How can I eat these?

You’ll get bored quickly if you just eat these seeds by themselves, so get creative! Try including seeds in your diet with ideas such as:

  • Making some healthy, homemade granola (with seeds mixed in at the end- do not roast them!)
  • Blending them in to your morning smoothie or protein shake!
  • Whipping up a fresh (un-toasted) tahini (I love having this with roasted veg, salads, or carrot sticks).
  • Mixing them into your yoghurt, cereal or porridge.
  • Adding them in to some (protein and/or date) bliss balls for an easy work snack.
  • Sprinkling seeds over your salads for a bit of texture and crunch!
  • Making a fresh seed butter for spreading on toast and fruits.

Some extra things to note

Seed cycling is a natural way of helping your body’s hormonal balance through supplying it with the essential fatty acids, minerals and phytoestrogens it needs. However, because of it’s gentler nature in comparison to other methods, such as medications, seed cycling will take some time to show it’s effects. You may even need to trial a few cycles to really see some changes. In the meantime, you are still treating your body well by nourishing it with a great source of good fats, fibre and minerals!

Some of you may be sick and tired of period pain, acne, hormonal changes after coming off the pill, PMS and more, so while seed cycling might help to start balancing things out for you, you may need something a little stronger and faster. Hormonal imbalances require a holistic approach in treatment to address the multiple factors that they may arise from, such as stress, diet, inflammation and more. I’ve found that acupuncture and herbs are amazing for addressing hormonal health, and seed cycling is only one of the many techniques that I send my clients home with to work on in-between sessions.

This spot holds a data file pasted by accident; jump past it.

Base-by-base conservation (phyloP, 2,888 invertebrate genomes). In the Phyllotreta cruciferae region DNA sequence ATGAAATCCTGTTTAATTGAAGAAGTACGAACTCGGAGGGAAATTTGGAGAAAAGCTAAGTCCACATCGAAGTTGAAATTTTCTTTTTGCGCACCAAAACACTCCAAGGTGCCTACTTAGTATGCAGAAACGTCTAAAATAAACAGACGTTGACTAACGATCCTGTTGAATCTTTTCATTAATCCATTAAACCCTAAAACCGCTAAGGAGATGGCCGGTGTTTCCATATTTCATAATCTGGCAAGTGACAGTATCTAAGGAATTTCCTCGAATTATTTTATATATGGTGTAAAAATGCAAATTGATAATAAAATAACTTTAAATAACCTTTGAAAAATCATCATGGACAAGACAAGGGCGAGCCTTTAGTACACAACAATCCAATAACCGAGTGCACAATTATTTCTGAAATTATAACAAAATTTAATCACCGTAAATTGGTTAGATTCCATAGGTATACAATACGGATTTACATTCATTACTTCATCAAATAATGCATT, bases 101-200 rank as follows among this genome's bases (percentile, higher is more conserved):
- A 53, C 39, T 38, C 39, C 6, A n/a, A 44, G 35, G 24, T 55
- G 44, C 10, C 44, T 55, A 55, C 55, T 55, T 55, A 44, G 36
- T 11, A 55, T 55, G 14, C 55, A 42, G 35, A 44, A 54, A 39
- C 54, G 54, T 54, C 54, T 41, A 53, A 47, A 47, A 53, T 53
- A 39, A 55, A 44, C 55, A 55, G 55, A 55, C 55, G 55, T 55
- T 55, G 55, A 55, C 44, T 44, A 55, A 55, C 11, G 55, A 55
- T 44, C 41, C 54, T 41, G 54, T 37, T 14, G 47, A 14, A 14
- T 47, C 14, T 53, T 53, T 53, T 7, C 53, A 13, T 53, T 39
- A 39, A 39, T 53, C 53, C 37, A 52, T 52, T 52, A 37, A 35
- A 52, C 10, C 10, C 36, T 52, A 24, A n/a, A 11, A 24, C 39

To find out how acupuncture and Traditional Chinese Medicine can help you out, send me an email at

Or, click the button below to get started with making an appointment!



(1) Bedwal RS, Bahuguna A. (1994). Zinc, copper and selenium in reproduction. Experientia, 1994 Jul 15; 50(7):626-40.

(2) Horrobin, D. F. (1993). The Effects of Gamma-linolenic Acid on Breast Pain and Diabetic Neuropathy: Possible Non-eicosanoid Mechanisms. Prostaglandins Leukotrienes and Essential Fatty Acids, 48, 101–104.